This article first appeared on the Transparency International blog. Republished with permission.
In 2011 the then-president of the Maldives, Mohamed Nasheed, held a televised cabinet meeting underwater. Armed with oxygen tanks and waterproof pens, ministers signed a document calling on countries to slash their carbon emissions.
Nasheed also pledged to make the Maldives fossil fuel-free by 2020, and announced his intent to buy land in neighbouring India or Sri Lanka so that Maldivians could repatriate rather than become climate refugees.
Nasheed’s motives were clear. The Maldives’ archipelago looks like paradise defined – sand-laced islands sprinkle the Indian Ocean like a starry sky of azure blue. But its peace is precarious. Comprised of nearly 1,200 low-lying islands, it has no in-built life raft to the rising waters and fierce, frequent storms that global warming portends.
When the 2004 tsunami hit the Maldives its waves were barely a metre high. One hundred people died and 11,000 were displaced.
Maldivians have not been relocated. Instead they are left with the task of transforming their country into a fortress – building dykes, reinforcing coastlines and safeguarding natural coral reef defences, all the while forging the transition to a low-carbon lifestyle. This won’t come cheap. In 2010 government estimates suggested that that US$279.5 million would be needed for climate change adaptation by 2020.
Climate money is a dove of hope to those whose skies and seas are turning against them. The trouble is that in many cases it is entering countries and sectors characterised by risk.
The last time the Maldives featured on Transparency International’s Corruption Perceptions Index – in 2011 – it scored 2.5 out of a possible 10, alongside Cameroon, and up one decimal place from Russia. Ninety-six per cent of Maldivians surveyed in our 2013 Global Corruption Barometer believed that their government was run by a few elites acting in their own interests.
These statistics are brought to life through tales of cronyism and back-door dealing. In 2011, the Maldives’ Anti-Corruption Commission began investigations into a US$21 million public infrastructure project aimed at developing a stretch of coastline.
A construction company had reportedly been hired to carry out the work without following the required procedures. The company in question was co-owned by Moosa Manik, chair of the country’s ruling party, meaning that, in the words of the Anti-Corruption Commission, the project would “illegally benefit a particular party”.
Rural communities left clueless
Against this backdrop, Transparency Maldives has been investigating possible entry points for corruption in the climate sector. Their new report, ‘An Assessment of Climate Finance Governance’, articulates a number of concerns.
For a start, government information on climate projects, their budgets and progress can be hard to come by in the Maldives. Accessibility is improving, but it will often involve official written requests, persistent phone calls and visits to ministries. This creates a situation of stark information asymmetry.
In the capital Malé, citizens with time, resources or friends in high places may acquire information. Further afield, communities whose water supply is being desalinated will likely be clueless about what to expect from the project or how much it’s worth.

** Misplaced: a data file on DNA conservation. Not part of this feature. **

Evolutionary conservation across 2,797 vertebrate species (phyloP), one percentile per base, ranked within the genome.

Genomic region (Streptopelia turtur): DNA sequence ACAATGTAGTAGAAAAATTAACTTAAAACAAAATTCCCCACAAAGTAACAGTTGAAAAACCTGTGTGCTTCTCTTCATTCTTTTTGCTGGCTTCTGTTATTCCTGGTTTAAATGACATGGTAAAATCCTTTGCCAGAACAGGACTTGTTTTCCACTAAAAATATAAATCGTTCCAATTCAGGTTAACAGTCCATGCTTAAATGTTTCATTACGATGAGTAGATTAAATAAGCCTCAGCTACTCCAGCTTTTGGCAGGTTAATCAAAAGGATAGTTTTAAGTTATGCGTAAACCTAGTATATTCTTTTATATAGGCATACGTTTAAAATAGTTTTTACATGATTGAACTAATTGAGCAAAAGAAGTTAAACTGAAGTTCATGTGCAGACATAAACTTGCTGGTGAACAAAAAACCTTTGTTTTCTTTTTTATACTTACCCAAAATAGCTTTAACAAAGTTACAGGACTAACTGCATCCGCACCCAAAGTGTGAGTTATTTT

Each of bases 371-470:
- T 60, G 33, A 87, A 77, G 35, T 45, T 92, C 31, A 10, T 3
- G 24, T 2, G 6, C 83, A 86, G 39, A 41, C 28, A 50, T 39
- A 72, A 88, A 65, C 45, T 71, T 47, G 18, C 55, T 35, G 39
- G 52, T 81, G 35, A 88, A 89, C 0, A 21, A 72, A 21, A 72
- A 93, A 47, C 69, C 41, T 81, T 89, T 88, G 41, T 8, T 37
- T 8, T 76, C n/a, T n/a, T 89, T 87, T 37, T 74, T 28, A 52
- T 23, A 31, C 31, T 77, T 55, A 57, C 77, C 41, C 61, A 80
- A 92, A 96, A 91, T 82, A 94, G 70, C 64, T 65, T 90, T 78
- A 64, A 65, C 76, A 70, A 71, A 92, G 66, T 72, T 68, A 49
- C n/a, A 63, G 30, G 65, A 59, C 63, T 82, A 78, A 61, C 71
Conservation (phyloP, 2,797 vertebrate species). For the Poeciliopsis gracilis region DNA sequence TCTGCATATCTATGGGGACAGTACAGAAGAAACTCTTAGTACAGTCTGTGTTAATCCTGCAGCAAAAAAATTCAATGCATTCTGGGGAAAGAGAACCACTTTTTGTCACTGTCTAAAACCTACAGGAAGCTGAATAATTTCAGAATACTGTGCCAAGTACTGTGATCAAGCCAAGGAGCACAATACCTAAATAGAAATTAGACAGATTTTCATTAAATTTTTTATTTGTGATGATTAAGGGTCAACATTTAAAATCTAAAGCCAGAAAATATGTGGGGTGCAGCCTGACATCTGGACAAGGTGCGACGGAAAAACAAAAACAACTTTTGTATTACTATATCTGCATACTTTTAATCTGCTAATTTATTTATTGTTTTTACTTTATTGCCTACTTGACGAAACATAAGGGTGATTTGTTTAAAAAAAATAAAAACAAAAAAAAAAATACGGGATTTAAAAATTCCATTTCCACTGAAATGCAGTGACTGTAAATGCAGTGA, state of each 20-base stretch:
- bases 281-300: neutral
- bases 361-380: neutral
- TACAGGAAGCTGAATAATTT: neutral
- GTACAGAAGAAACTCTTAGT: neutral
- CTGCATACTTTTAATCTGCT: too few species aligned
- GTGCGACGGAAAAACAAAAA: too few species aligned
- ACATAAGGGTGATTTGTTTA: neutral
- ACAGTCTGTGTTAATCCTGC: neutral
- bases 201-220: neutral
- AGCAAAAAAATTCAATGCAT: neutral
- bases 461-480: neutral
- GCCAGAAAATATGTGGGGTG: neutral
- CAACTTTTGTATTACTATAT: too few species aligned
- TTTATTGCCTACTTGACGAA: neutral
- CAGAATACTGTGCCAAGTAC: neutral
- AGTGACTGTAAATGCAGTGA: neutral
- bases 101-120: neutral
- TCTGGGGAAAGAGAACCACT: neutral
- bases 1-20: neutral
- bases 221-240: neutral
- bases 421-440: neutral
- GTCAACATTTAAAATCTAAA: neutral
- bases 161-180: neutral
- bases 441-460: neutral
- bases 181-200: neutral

Anyone tenacious or privileged enough to access government data will then face the unenviable task of making sense of it. Information made available was often out of date or inconsistent – the names of projects changed from year to year in the national budget, as had financial data.
Frustratingly, different ministries have their own systems for reporting and disclosure, resulting in very divergent accounts of how much climate money is being spent where.
As for where climate funds end up, some Maldivians have questioned why certain islands have been favoured over others. In the absence of clear criteria for project selection, it could be that a decision-maker is guided by personal or political concerns rather than factors such as population size or climate vulnerability.
Discretionary decision-making is a problem further downstream, too. Implementing agencies in the Maldives tend to appraise their own projects rather than reporting to a central monitoring body, meaning that they are effectively their own auditor, police and judge.
Transparency Maldives’ report isn’t entirely damning. In some respects the Maldives emerges as a standard-setter when compared to other countries – in its attempt to maintain a centralised database on all national development projects, for instance. Systems like this should be promoted, in the Maldives and elsewhere. Other mechanisms merit attention of a different kind – be that extra staff, increased information disclosure, third-party monitoring or more rigorous procedures for consulting the public on their needs and ideas for climate development.
The prospect of a stormy sea is significant when you live 1.5 metres above sea level, and the furthest from the coast you could possibly be is three kilometres. Both are true of Maldivians.
A country that is bracing itself for disaster needs to know that the dykes will hold when the storm surge bears down upon them. It cannot afford for bribery, nepotism or embezzlement that equates to shoddy workmanship, cheap materials or phantom projects. Our chapter’s research will, we hope, act as a prophylactic to such eventualities. Tackled now, systemic or institutional shortcomings might be shored up before the Maldivian cabinet has no choice but to meet underwater.
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